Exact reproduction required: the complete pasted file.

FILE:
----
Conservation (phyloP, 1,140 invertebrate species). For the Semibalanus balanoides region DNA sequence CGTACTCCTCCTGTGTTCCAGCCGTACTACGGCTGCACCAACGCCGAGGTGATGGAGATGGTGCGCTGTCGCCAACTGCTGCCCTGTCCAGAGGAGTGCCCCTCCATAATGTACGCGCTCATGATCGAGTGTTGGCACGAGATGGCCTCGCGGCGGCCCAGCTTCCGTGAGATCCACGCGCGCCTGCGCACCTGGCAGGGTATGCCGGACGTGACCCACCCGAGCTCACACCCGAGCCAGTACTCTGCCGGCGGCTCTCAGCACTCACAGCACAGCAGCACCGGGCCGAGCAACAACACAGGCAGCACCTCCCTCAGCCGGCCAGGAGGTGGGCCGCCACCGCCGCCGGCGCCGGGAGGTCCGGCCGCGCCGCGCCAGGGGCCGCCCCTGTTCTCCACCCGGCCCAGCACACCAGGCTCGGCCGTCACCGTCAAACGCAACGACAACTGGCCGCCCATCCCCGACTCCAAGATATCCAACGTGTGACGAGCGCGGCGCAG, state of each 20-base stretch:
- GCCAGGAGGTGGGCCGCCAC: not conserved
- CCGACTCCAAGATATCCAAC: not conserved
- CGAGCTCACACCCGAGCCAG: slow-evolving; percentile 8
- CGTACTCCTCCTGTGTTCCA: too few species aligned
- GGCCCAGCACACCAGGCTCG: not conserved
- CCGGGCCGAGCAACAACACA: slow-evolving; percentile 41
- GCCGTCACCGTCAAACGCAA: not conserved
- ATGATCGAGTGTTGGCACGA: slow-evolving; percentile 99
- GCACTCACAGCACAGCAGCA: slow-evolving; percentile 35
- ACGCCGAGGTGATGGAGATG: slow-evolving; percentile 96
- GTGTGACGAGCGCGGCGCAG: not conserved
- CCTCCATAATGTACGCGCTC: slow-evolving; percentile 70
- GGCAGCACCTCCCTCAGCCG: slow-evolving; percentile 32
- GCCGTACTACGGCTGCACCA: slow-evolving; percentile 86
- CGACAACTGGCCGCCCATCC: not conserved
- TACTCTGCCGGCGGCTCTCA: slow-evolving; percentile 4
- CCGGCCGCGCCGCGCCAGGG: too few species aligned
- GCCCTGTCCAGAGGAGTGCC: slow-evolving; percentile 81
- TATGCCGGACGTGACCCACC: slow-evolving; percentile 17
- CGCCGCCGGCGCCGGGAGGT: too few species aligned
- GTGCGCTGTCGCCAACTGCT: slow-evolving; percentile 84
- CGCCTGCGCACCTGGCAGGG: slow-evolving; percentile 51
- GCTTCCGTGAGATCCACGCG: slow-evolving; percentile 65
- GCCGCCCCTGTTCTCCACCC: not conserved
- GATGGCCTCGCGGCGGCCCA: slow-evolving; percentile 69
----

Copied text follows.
Conservation (phyloP, 1,140 invertebrate species). For the Semibalanus balanoides region DNA sequence CGTACTCCTCCTGTGTTCCAGCCGTACTACGGCTGCACCAACGCCGAGGTGATGGAGATGGTGCGCTGTCGCCAACTGCTGCCCTGTCCAGAGGAGTGCCCCTCCATAATGTACGCGCTCATGATCGAGTGTTGGCACGAGATGGCCTCGCGGCGGCCCAGCTTCCGTGAGATCCACGCGCGCCTGCGCACCTGGCAGGGTATGCCGGACGTGACCCACCCGAGCTCACACCCGAGCCAGTACTCTGCCGGCGGCTCTCAGCACTCACAGCACAGCAGCACCGGGCCGAGCAACAACACAGGCAGCACCTCCCTCAGCCGGCCAGGAGGTGGGCCGCCACCGCCGCCGGCGCCGGGAGGTCCGGCCGCGCCGCGCCAGGGGCCGCCCCTGTTCTCCACCCGGCCCAGCACACCAGGCTCGGCCGTCACCGTCAAACGCAACGACAACTGGCCGCCCATCCCCGACTCCAAGATATCCAACGTGTGACGAGCGCGGCGCAG, state of each 20-base stretch:
- GCCAGGAGGTGGGCCGCCAC: not conserved
- CCGACTCCAAGATATCCAAC: not conserved
- CGAGCTCACACCCGAGCCAG: slow-evolving; percentile 8
- CGTACTCCTCCTGTGTTCCA: too few species aligned
- GGCCCAGCACACCAGGCTCG: not conserved
- CCGGGCCGAGCAACAACACA: slow-evolving; percentile 41
- GCCGTCACCGTCAAACGCAA: not conserved
- ATGATCGAGTGTTGGCACGA: slow-evolving; percentile 99
- GCACTCACAGCACAGCAGCA: slow-evolving; percentile 35
- ACGCCGAGGTGATGGAGATG: slow-evolving; percentile 96
- GTGTGACGAGCGCGGCGCAG: not conserved
- CCTCCATAATGTACGCGCTC: slow-evolving; percentile 70
- GGCAGCACCTCCCTCAGCCG: slow-evolving; percentile 32
- GCCGTACTACGGCTGCACCA: slow-evolving; percentile 86
- CGACAACTGGCCGCCCATCC: not conserved
- TACTCTGCCGGCGGCTCTCA: slow-evolving; percentile 4
- CCGGCCGCGCCGCGCCAGGG: too few species aligned
- GCCCTGTCCAGAGGAGTGCC: slow-evolving; percentile 81
- TATGCCGGACGTGACCCACC: slow-evolving; percentile 17
- CGCCGCCGGCGCCGGGAGGT: too few species aligned
- GTGCGCTGTCGCCAACTGCT: slow-evolving; percentile 84
- CGCCTGCGCACCTGGCAGGG: slow-evolving; percentile 51
- GCTTCCGTGAGATCCACGCG: slow-evolving; percentile 65
- GCCGCCCCTGTTCTCCACCC: not conserved
- GATGGCCTCGCGGCGGCCCA: slow-evolving; percentile 69